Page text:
2015 Volkswagen Caddy Life 2.0 TDI review

Volkswagen adds windows and rear seats to its Caddy van to produce a practical five or seven seater, the Caddy Life. How does it compare with car-based rivals on UK roads?...

04 November 2015

2015 Volkswagen Caddy Life 2.0 TDI review

Those of you looking for an MPV are spoilt for choice at the moment. Just take a look at the Volkswagen line-up alone - there are four different models to choose from. The Caddy Life is the latest MPV from the German firm.

So why would you pick this over a VW's own Touran or Sharan? For a start, it works out significantly cheaper than either of the car-based models. It also provides a vast cargo area with a low floor to ease loading. Five seats are standard but you can add an optional third row too.

Previous Caddy based MPVs have always felt a little workmanlike and haven't had some of the safety features you’d expect from a modern family wagon. Can this fourth generation change that?

What’s the 2015 Volkswagen Caddy Life 2.0 TDI 102PS DSG like inside?

At first glance, the interior appears to be everything you’d expect from VW. There’s some well-placed chrome trim, leather trim for the steering wheel and gearlever, and a modern looking infotainment system. Look a little closer, though, and you may be disappointed.

The familiar grey plastics are all hard to the touch with no softer materials anywhere. The switches and dials also feel a little cheaper than you’d expect for the money too. It’s all solidly put together and will no doubt stand up to years of abuse but once again, it ultimately feels like the van it is.

Safety kit is a little disappointing when compared with some rivals, although there are now curtain airbags for front and rear seat passengers and city braking is standard. It's a shame that other safety features such as lane keeping assist aren’t available as an option.

Still, look behind to the rear seats and the Caddy Life plays its ace. There’s decent leg and head room for rear seat passengers while a third row of seats is a reasonable £546 option. The rear seats can also fold flat, fold forward for tall loads or be removed altogether.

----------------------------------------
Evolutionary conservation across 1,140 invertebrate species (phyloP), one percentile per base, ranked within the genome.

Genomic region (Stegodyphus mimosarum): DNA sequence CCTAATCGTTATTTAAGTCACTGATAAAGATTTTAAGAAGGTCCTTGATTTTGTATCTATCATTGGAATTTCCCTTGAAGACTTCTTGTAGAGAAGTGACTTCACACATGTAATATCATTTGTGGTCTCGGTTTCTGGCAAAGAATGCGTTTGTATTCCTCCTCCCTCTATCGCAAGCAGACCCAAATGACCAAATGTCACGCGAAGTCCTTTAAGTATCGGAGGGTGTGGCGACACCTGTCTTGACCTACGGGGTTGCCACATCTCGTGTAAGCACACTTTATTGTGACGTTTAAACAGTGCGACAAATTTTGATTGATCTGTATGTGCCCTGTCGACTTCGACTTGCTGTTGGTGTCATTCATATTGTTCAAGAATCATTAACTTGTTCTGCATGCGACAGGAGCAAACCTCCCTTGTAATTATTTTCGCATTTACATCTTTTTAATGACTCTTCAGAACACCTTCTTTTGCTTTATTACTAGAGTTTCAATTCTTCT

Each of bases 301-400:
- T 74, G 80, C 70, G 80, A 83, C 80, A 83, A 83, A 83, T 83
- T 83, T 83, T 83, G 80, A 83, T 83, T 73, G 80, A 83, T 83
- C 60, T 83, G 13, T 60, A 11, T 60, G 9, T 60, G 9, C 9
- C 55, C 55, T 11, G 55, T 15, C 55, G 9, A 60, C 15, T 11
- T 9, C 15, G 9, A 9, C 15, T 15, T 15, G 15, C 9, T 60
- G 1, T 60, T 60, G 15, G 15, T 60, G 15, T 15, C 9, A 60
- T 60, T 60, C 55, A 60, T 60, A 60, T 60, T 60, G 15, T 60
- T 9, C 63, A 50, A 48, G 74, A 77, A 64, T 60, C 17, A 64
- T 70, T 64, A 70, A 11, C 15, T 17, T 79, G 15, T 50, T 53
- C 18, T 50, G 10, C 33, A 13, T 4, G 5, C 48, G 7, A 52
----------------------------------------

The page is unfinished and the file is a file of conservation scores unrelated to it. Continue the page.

With just the front seats in place, load space is a huge 3030 litres. Helping practicality further is a low floor that is completely flat, which makes loading heavy items much easier.

What’s the 2015 Volkswagen Caddy Life 2.0 TDI 102PS DSG like to drive?

Despite having a 2.0-litre diesel under the bonnet, this particular variant has just 101bhp. Even without a load, it has a 13sec 0-62mph time. This isn’t an issue if you’re pottering around town, but the motor can feel strained accelerating and maintaining motorway speeds.

Not only does it struggle to get up to speed, it becomes very noisy. The engine settles into the background hum at a cruise, but the diesel drone never fully goes away.

Not helping refinement is the dual-clutch automatic gearbox which can be quite jerky at lower speeds and an engine stop-start system which is noisy in operation. At least the steering is well weighted and acceptably precise.

However,  ride comfort on the 16in steel wheels is better than many cars out there. As the Caddy Life doesn’t even attempt to be sporty, there’s a softness to the ride that is very appealing. True, at times this can give a slightly floaty feeling while there is some bounce from the back end, but it's never uncomfortable. 

Should I buy one?

The Caddy Life does little to hide its commercial roots and may feel a little rough around the edges if you’ve come from a car-based MPV. However, it's a genuinely practical proposition should you need to carry large loads regularly, the trouble is that there’s a lot going against it.

Refinement and interior quality are poor when compared with car-based rivals and this 2.0-lite diesel has fairly high CO2 emissions of 133g/km with the automatic gearbox, dropping to 122g/km with the manual gearbox. Claimed official fuel economy is a similarly unremarkable 55.4mpg (61.4mpg with a manual).

Furthermore, we could forgive the Caddy Life plenty if it was cheap but, unfortunately, it isn’t. Opt for the auto gearbox and you’re looking at spending more than £21,000. Even with a manual, you won’t get much change from £20,000. At that price, we’d look elsewhere unless you desperately need the carrying capacity.

Alan Taylor-Jones

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Volkswagen Caddy Life 2.0 TDI 102 DSG

Engine size 2.0-litre diesel

Price from £21,305

Power 101bhp

Torque 185lb ft

0-62mph 13.0 seconds

Top speed 106mph

Fuel economy 55.4mpg

CO2 133g/km